Screentime Is Making Kids Moody, Crazy, and Lazy

Pierre Van Zylparenting

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crying toddler in front of television

Do you have a child or teenager who always seems “on edge”, or who can erupt into a complete rage at any given moment? Or is your kid kind of depressed, apathetic, or has deflated into a constant mood of being dull and uninterested?

Your first instinct might be to jump into diagnosis-mode and try to pin down the cause of their behaviour to a mental health illness like depression, bipolar disorder, or ADHD, but before you go jumping to conclusions or running to your doctor, you may want to take a step back and evaluate the environmental factors that could be contributing to his or her changing moods.Specifically, you should pay attention to how much time your child is spending with electronics every day [1].

Screen Time May Be Damaging Your Child’s Health

Kids these days spend a lot of time in front of a screen. According to the American Heart Association, children aged eight to eighteen spend on average more than seven hours every day using some kind of electronic device, which is almost four times the recommended amount [2].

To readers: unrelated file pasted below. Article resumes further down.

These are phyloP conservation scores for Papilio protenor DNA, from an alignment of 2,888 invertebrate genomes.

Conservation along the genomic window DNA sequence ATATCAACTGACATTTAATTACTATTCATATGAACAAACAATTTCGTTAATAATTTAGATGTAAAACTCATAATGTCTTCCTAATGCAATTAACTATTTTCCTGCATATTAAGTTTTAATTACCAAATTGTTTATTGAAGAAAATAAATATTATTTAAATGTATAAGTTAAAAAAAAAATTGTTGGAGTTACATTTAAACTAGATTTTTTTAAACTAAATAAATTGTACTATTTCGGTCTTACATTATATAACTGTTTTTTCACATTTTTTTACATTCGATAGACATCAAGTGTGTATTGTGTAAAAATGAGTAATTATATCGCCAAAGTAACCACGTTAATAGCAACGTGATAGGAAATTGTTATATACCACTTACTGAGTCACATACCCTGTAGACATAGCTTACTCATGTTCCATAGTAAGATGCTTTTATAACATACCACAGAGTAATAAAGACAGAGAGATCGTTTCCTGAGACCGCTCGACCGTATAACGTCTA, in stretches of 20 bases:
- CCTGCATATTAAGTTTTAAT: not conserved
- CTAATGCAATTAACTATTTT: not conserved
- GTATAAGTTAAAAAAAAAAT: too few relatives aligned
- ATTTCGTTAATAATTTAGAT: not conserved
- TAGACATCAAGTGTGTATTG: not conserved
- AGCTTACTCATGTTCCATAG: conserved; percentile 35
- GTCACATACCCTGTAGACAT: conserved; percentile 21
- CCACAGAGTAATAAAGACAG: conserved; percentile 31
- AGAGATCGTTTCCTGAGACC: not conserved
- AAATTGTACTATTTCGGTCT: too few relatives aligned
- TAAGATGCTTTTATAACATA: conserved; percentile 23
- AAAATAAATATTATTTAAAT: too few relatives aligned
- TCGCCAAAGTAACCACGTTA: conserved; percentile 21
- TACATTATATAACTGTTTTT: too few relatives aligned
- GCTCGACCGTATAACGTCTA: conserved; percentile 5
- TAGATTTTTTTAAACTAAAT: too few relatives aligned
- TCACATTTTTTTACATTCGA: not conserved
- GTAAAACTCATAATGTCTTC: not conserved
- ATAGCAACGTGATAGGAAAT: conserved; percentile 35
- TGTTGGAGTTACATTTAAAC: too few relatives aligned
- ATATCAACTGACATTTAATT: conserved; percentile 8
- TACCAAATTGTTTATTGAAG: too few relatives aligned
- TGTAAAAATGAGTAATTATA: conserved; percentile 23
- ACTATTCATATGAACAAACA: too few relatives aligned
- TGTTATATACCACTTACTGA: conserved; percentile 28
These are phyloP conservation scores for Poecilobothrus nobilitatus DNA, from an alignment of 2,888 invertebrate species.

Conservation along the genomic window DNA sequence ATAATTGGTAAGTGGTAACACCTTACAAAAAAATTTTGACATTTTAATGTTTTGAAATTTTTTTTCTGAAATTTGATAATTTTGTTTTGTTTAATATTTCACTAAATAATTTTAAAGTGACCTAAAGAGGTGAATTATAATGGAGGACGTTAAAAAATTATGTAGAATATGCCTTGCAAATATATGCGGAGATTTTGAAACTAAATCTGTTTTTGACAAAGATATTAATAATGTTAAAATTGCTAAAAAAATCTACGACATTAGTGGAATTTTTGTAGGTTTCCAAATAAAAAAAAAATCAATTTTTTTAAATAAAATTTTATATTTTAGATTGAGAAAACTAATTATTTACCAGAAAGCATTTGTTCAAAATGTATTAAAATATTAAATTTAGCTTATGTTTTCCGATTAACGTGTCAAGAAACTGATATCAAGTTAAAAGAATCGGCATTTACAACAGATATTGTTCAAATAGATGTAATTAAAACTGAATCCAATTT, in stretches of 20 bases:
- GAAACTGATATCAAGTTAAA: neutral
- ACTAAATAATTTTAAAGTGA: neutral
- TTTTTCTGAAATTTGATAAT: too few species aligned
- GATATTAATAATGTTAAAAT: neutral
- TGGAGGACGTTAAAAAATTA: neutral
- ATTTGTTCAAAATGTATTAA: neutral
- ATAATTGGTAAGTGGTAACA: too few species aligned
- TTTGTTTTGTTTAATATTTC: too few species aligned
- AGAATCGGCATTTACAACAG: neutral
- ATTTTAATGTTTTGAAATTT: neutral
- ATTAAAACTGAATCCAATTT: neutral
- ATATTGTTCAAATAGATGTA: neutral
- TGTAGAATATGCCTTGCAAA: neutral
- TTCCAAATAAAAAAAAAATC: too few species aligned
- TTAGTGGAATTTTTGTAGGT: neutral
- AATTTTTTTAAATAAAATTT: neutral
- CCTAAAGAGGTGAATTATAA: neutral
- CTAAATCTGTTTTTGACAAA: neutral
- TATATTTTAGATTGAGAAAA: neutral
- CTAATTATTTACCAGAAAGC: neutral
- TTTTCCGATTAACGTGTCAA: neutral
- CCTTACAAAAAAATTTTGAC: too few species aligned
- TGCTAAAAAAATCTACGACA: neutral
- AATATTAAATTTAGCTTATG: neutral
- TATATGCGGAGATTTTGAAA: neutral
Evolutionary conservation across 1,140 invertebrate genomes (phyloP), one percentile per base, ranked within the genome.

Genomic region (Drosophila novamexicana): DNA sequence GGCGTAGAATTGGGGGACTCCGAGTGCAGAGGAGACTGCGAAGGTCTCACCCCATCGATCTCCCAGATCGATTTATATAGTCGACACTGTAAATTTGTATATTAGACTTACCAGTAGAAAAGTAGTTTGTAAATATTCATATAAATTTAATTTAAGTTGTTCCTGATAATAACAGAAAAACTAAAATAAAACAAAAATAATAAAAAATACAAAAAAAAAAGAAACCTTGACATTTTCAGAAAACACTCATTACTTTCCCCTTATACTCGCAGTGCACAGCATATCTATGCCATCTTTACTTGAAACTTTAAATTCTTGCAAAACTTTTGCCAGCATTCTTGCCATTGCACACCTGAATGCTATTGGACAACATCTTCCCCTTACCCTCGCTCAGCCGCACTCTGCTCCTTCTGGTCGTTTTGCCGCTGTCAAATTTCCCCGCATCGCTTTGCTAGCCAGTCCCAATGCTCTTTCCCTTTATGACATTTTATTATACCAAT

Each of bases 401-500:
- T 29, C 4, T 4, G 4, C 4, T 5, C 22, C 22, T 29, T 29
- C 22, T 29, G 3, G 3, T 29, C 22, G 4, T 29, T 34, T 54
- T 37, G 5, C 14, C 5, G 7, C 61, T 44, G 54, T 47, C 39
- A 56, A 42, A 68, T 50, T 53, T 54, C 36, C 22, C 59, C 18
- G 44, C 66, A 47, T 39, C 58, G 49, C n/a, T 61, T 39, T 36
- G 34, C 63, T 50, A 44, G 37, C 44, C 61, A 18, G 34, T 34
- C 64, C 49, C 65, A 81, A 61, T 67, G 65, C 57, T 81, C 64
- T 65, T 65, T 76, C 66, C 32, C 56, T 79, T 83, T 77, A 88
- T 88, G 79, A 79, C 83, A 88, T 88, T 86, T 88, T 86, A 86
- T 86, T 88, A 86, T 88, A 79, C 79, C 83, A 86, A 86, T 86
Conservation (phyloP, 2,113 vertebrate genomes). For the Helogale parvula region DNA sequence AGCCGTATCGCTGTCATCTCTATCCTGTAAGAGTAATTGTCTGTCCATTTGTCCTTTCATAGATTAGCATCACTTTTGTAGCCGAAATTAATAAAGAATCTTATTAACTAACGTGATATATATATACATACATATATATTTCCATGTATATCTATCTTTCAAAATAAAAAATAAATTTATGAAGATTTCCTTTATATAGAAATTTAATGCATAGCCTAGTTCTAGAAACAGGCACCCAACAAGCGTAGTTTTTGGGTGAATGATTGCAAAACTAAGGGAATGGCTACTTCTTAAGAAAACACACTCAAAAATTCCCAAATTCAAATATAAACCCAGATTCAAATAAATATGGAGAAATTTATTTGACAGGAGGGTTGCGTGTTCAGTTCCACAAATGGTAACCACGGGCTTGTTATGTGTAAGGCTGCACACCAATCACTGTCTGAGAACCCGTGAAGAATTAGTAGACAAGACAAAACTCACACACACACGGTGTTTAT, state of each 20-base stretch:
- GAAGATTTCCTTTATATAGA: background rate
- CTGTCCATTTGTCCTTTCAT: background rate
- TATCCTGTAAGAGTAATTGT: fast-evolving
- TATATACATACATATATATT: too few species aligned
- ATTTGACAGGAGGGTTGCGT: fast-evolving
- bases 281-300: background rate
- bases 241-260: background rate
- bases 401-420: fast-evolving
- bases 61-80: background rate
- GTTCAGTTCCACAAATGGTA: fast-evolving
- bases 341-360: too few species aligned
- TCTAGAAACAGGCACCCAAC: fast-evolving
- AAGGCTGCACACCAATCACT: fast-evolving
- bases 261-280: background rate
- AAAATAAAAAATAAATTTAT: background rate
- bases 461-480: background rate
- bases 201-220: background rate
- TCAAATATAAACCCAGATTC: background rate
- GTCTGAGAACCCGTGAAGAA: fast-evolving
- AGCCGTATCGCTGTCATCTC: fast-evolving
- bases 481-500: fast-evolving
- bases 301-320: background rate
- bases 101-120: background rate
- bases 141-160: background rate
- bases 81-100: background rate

Limiting screen time can be a battle, and while it might be tempting to give in to your kids’ pleas and demands, keeping in mind the negative impact this overexposure can have on them will help you to remain steadfast. 

So exactly how does technology overuse affect your child?

It Disrupts Their Body Clock

Everyone’s bodies have what’s called a “circadian rhythm”. This is basically your body’s 24-hour clock that  determines your sleeping and eating patterns [3].

This internal clock depends on a number of factors to keep itself regulated, including the release of a hormone called melatonin. It is made in your pineal gland, which is inactive during the day. When the sun goes down and it becomes dark, the pineal gland activates and releases melatonin, signaling your body that it is time to sleep [4].

The light that is emitted from screens, however, mimics sunlight and delays the activation of your pineal gland, preventing melatonin from being released, sometimes by several hours. This can cause a cascade of unhealthy events, from hormone imbalance to brain inflammation [1].

Screen Time Desensitizes Your Brain